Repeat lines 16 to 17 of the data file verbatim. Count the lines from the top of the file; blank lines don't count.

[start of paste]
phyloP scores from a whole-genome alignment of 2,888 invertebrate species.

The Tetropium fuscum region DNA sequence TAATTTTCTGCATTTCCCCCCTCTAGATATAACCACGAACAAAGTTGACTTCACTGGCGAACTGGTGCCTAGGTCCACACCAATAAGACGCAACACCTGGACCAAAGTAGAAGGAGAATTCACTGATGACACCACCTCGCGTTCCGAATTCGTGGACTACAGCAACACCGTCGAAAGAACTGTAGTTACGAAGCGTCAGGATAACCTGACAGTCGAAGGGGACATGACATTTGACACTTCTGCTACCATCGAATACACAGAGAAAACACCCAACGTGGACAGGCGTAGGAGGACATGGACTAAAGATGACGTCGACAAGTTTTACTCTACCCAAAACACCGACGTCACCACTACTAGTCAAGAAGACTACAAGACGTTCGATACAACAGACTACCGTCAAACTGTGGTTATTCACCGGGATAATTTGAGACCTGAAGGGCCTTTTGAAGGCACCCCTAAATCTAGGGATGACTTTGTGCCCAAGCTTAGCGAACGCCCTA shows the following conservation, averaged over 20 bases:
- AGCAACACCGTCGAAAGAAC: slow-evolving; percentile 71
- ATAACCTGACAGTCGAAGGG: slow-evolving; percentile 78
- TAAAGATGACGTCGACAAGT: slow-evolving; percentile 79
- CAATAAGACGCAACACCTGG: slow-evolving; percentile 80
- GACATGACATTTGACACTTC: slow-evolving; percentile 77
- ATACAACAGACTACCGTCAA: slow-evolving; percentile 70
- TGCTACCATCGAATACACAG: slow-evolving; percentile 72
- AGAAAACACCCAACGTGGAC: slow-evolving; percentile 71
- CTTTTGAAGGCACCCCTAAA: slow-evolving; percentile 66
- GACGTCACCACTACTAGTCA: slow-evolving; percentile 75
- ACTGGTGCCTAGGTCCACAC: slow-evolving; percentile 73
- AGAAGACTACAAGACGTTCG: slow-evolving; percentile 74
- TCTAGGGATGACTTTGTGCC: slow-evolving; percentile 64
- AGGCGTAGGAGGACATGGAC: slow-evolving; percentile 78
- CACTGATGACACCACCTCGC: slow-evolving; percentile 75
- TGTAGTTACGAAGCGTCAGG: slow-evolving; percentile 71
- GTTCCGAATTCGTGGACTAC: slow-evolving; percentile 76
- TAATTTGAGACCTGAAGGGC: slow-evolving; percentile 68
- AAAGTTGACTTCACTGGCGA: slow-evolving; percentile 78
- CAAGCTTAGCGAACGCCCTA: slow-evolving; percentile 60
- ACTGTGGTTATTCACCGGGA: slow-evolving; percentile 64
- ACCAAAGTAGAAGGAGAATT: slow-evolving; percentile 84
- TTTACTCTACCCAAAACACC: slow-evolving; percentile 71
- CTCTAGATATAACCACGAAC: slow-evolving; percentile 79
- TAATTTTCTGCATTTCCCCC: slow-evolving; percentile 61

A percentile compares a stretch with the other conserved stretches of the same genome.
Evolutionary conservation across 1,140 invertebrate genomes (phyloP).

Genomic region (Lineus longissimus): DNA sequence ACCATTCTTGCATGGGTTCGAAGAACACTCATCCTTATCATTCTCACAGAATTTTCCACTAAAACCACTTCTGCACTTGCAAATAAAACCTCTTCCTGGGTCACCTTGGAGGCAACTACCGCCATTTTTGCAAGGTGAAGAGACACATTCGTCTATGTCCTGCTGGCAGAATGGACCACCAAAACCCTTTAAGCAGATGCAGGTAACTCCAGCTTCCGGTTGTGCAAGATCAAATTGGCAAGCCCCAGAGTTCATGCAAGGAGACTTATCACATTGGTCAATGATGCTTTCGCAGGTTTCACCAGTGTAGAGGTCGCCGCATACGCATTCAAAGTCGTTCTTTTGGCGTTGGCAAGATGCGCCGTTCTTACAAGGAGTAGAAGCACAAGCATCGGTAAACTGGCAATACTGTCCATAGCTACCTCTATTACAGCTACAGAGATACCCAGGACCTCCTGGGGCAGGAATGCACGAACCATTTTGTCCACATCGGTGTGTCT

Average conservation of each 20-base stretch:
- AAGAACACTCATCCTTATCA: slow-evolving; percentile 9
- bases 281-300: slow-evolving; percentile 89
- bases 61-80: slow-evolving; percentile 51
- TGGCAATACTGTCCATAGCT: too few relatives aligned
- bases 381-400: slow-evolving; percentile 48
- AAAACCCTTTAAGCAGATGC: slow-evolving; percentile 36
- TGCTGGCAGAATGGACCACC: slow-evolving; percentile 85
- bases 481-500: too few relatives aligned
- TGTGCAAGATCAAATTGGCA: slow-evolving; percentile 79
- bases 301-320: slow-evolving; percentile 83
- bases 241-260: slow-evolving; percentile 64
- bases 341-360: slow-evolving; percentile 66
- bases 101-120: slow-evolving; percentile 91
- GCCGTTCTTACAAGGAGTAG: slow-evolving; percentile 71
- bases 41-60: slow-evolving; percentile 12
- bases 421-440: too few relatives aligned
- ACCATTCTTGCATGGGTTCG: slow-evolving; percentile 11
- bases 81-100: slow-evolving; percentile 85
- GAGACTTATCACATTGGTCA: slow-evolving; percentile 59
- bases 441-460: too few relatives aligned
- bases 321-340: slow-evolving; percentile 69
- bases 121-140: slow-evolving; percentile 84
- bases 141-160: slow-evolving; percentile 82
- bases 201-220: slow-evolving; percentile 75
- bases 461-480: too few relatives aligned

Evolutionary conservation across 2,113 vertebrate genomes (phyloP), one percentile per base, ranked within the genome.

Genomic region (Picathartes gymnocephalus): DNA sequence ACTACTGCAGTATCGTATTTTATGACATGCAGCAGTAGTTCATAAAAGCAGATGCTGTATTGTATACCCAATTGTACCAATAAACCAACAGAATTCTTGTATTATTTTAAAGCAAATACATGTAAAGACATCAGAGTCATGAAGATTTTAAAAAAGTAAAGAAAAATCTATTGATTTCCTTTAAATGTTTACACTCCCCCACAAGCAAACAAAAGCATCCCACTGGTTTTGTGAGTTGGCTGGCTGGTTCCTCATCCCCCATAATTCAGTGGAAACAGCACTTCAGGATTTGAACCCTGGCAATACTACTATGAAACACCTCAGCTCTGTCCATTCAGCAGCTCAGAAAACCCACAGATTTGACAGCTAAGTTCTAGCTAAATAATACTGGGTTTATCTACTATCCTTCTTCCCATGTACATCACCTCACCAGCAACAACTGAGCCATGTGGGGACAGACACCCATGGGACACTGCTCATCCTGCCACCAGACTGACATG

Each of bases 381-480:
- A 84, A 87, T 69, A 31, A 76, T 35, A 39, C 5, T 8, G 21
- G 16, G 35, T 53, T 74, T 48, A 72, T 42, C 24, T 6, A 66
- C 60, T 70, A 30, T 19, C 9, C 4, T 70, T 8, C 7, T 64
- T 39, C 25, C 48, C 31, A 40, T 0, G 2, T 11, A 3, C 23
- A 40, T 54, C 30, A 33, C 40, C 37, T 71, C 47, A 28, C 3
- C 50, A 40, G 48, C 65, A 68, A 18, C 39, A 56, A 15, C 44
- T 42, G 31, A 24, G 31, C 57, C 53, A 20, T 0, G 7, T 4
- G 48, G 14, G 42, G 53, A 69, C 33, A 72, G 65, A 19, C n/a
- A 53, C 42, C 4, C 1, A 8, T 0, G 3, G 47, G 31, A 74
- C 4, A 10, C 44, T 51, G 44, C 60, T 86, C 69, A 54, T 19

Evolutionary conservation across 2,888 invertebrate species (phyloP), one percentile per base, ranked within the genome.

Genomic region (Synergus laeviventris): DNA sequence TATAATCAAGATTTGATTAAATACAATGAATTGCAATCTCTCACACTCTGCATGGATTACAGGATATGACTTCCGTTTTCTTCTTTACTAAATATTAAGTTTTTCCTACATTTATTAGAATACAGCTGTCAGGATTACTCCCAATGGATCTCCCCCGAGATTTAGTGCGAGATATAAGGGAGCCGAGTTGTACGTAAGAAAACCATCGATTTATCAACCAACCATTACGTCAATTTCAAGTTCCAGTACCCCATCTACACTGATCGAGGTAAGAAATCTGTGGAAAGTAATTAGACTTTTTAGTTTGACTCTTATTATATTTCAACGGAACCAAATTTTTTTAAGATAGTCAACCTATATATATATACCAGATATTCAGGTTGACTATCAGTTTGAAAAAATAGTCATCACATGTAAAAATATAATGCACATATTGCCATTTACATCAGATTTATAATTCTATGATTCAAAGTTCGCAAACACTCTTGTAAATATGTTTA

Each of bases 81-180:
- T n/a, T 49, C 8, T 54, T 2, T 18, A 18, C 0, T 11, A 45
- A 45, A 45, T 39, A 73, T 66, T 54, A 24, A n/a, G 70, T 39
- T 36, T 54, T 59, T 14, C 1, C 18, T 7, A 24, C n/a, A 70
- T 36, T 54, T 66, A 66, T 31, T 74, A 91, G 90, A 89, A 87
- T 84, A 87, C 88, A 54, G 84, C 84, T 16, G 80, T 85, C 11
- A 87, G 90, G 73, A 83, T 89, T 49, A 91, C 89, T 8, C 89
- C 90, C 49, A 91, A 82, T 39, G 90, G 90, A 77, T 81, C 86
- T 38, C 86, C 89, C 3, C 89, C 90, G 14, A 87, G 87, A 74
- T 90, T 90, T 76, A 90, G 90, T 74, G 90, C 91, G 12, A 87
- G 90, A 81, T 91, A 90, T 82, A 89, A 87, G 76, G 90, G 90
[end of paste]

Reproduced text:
- AGGCGTAGGAGGACATGGAC: slow-evolving; percentile 78
- CACTGATGACACCACCTCGC: slow-evolving; percentile 75